How do I respond to an employees email regarding being laid off when they were not laid off?

I have an employee who is stating that she now wants her job back. She was on maternity leave and we held her job for her. We followed the required guidelines even though we were not required to because she had not worked for us for a year and had not reached the required hours. When this employee was approved to come back she had issues with getting state certified daycare (not sure how that works but know that it has nothing to do with us), so we held her job a little bit longer. After that time we did not hear back from her for another 2 months. At that time she said that she was having medical issues and could not return then to work; we did not get a return date from her. This was 2 months ago. Then yesterday, the manager of my location received an email from her stating that she was ready to come back to work. Today, I received an email saying that she has been trying to get a hold of me to see when she can return, however I don’t have any phone messages or email. Long story short, we don’t feel that her employment is a good fit. We did not lay her off, we just figured that due to the lack of communication and not giving us a return date she was not coming back. Will she be able to collect unemployment? I need help with the response to the email regarding her being lied off; I don’t want to word it incorrectly. She also has a broken down car that she needs to get off of our property. We are a small family business struggling to stay afloat. We are an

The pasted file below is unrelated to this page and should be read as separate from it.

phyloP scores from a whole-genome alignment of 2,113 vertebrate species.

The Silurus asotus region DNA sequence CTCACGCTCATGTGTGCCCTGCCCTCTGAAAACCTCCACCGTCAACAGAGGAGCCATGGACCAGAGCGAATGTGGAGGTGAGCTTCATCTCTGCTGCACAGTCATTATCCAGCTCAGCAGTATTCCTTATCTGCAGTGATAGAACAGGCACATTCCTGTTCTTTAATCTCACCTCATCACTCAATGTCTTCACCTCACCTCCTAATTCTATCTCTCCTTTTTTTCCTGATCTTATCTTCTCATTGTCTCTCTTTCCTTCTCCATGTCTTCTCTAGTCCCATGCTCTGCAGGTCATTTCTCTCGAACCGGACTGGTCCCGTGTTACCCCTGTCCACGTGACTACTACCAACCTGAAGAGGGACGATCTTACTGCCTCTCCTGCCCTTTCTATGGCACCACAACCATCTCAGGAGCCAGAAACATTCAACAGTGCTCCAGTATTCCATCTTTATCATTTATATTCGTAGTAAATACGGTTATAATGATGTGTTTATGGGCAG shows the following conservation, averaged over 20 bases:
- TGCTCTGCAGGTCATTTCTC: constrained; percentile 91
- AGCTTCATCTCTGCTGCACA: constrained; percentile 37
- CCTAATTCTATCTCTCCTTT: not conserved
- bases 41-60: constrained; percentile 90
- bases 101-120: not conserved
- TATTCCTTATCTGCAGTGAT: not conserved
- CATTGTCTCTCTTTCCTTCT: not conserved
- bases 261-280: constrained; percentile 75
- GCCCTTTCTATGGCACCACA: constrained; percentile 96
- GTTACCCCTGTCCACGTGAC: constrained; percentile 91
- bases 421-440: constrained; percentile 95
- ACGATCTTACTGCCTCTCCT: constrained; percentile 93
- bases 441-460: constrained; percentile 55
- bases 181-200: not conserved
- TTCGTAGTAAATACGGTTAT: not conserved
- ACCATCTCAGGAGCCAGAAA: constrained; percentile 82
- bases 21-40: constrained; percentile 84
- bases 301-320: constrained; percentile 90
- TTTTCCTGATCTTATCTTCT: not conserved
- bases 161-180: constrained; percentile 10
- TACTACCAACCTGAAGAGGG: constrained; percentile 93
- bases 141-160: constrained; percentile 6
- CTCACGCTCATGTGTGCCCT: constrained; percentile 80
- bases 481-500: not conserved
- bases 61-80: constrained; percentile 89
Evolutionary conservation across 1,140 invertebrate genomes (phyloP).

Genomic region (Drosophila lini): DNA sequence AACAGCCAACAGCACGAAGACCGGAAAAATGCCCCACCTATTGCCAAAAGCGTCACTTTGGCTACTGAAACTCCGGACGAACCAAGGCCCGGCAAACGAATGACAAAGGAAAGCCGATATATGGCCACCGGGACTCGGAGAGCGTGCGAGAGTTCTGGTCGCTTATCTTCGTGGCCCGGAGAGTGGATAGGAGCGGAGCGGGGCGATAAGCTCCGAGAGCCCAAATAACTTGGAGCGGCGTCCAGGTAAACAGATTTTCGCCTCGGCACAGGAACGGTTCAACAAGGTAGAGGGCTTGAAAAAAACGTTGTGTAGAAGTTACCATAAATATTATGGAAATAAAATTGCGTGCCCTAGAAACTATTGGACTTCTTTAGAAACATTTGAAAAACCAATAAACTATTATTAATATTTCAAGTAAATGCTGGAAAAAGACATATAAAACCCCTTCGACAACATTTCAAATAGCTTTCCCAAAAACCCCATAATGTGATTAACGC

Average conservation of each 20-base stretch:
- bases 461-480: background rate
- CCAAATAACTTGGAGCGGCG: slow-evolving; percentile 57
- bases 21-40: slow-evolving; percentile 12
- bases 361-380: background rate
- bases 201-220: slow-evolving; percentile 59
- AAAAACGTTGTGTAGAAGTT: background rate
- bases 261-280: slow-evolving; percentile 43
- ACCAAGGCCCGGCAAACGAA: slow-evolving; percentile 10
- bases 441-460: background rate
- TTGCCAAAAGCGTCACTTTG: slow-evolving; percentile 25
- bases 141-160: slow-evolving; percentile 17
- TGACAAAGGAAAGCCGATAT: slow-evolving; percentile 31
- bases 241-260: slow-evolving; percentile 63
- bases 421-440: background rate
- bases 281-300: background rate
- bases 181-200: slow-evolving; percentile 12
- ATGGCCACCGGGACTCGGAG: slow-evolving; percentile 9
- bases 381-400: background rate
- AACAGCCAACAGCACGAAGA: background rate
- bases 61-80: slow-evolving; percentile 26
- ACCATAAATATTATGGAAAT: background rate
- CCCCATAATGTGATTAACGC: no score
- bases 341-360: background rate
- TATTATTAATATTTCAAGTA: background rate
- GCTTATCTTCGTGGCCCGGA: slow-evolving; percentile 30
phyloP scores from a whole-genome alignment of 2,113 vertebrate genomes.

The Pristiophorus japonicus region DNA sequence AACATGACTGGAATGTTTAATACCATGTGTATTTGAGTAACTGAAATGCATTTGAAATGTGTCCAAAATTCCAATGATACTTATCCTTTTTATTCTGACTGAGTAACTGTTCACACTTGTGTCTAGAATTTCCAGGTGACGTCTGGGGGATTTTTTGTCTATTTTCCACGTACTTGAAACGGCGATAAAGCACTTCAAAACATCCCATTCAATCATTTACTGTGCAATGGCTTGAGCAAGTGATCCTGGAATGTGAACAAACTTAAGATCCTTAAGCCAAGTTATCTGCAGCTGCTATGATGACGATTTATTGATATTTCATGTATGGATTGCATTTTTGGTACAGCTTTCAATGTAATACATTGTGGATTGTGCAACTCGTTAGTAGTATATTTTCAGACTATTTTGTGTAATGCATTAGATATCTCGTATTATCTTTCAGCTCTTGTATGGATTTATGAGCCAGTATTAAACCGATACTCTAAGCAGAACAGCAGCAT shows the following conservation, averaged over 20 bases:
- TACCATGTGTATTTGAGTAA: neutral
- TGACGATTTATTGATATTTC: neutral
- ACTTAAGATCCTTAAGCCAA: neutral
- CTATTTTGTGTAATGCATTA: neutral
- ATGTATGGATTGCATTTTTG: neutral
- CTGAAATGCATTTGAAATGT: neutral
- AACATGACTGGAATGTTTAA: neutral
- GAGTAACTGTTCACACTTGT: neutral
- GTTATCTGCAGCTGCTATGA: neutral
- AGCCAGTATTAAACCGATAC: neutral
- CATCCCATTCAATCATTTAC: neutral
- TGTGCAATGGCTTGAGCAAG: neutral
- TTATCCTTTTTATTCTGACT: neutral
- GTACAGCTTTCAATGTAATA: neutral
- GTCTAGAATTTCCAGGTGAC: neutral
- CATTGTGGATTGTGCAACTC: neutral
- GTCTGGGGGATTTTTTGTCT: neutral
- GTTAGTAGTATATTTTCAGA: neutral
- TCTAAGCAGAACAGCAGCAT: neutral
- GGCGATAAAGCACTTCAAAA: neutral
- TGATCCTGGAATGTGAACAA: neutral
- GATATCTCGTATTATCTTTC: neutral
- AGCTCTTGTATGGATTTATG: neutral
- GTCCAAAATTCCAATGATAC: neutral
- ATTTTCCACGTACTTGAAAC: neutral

Asked on June 22, 2018 under Employment Labor Law, Florida

Answers:

SJZ, Member, New York Bar / FreeAdvice Contributing Attorney

Answered 2 years ago | Contributor

Respond simply but accurately: that you held her job for her up to X date, even though you did not have to--that is, you voluntarily held her job as a courtesy; but that when she did not return by X date or even provide a date by which she would return, she was terminated for absenteeism. Legally, you could call that a "termination for cause"--absenteeism or abandoning a job is a wrongful act in the employment context--and deny her unemployment, but since if you do, she may appeal any denial and/or try to sue you, embroiling you in an investigatin or litigation, you may choose to have it as simple (not for cause) termination and not contest her if she applies for unemployment. In any event, you have no obligation to hold her job for her.
As to the car: tell her that she has some  brief but reasonable time to retrieve it (e.g. 30 days? 60?) and that if she does not, you will consider it abandoned and have it towed from your property. 
Send your communication multiple ways you can prove delivery: e.g. as an email or email attachment and also by certified mail or fed ex with tracking.


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